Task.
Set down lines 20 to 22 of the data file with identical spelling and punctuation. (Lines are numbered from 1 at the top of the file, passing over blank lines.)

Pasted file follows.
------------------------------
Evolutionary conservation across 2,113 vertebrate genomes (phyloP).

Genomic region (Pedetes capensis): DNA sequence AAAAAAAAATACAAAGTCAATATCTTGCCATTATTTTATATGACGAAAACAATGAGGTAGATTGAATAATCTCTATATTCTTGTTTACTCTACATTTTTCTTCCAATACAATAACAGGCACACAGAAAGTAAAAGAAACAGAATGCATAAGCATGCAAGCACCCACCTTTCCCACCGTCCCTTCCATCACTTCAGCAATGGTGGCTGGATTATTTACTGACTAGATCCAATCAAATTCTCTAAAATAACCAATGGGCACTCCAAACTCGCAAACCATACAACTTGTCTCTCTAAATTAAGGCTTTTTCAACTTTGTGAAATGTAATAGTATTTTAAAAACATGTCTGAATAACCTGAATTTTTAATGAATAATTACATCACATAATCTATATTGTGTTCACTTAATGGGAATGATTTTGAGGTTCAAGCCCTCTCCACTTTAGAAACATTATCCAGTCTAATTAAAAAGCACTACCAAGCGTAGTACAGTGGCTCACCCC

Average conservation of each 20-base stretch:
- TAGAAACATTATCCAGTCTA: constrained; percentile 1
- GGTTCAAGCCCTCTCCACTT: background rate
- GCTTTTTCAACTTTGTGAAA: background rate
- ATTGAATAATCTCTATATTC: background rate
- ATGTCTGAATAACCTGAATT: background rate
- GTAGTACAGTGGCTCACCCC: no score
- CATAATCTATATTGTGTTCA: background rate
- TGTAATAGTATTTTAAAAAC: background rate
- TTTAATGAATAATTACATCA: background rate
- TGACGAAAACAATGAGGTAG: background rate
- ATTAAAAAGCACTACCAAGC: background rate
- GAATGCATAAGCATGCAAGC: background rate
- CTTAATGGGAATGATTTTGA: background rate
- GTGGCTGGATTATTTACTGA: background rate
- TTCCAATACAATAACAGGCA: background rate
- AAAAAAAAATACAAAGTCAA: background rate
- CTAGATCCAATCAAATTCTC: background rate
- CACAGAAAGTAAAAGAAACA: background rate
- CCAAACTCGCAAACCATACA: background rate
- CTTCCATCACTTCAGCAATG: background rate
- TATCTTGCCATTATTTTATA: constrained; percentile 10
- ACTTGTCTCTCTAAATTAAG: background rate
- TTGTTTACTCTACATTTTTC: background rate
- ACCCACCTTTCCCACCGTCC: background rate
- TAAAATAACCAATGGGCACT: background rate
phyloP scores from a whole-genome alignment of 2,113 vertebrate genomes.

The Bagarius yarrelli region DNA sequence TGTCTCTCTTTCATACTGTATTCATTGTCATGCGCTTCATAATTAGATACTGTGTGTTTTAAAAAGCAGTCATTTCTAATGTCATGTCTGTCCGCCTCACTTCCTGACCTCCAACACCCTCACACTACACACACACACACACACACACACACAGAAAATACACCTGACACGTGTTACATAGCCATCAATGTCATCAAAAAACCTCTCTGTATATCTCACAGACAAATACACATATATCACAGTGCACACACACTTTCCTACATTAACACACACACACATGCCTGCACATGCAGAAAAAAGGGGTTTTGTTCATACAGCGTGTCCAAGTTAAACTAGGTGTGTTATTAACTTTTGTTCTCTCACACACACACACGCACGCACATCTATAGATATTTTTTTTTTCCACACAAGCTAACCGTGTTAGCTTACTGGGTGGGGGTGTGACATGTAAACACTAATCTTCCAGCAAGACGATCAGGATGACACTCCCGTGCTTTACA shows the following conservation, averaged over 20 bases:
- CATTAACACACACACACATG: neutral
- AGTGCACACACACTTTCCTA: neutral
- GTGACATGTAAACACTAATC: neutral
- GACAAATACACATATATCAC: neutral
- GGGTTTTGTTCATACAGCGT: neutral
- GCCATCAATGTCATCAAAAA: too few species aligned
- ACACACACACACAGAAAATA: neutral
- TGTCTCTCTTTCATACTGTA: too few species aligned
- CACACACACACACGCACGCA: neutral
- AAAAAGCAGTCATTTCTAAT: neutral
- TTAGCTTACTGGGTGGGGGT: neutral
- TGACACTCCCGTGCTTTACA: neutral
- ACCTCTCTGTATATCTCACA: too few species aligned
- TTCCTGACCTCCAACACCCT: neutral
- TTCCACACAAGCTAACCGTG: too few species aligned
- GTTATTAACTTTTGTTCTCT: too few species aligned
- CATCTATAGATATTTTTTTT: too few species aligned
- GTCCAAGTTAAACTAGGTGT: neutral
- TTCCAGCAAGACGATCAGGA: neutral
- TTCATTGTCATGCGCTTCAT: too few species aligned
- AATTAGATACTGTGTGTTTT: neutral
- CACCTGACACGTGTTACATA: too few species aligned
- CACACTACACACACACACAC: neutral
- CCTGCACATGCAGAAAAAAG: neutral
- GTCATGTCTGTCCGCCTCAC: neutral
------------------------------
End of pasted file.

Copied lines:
- CTAGATCCAATCAAATTCTC: background rate
- CACAGAAAGTAAAAGAAACA: background rate
- CCAAACTCGCAAACCATACA: background rate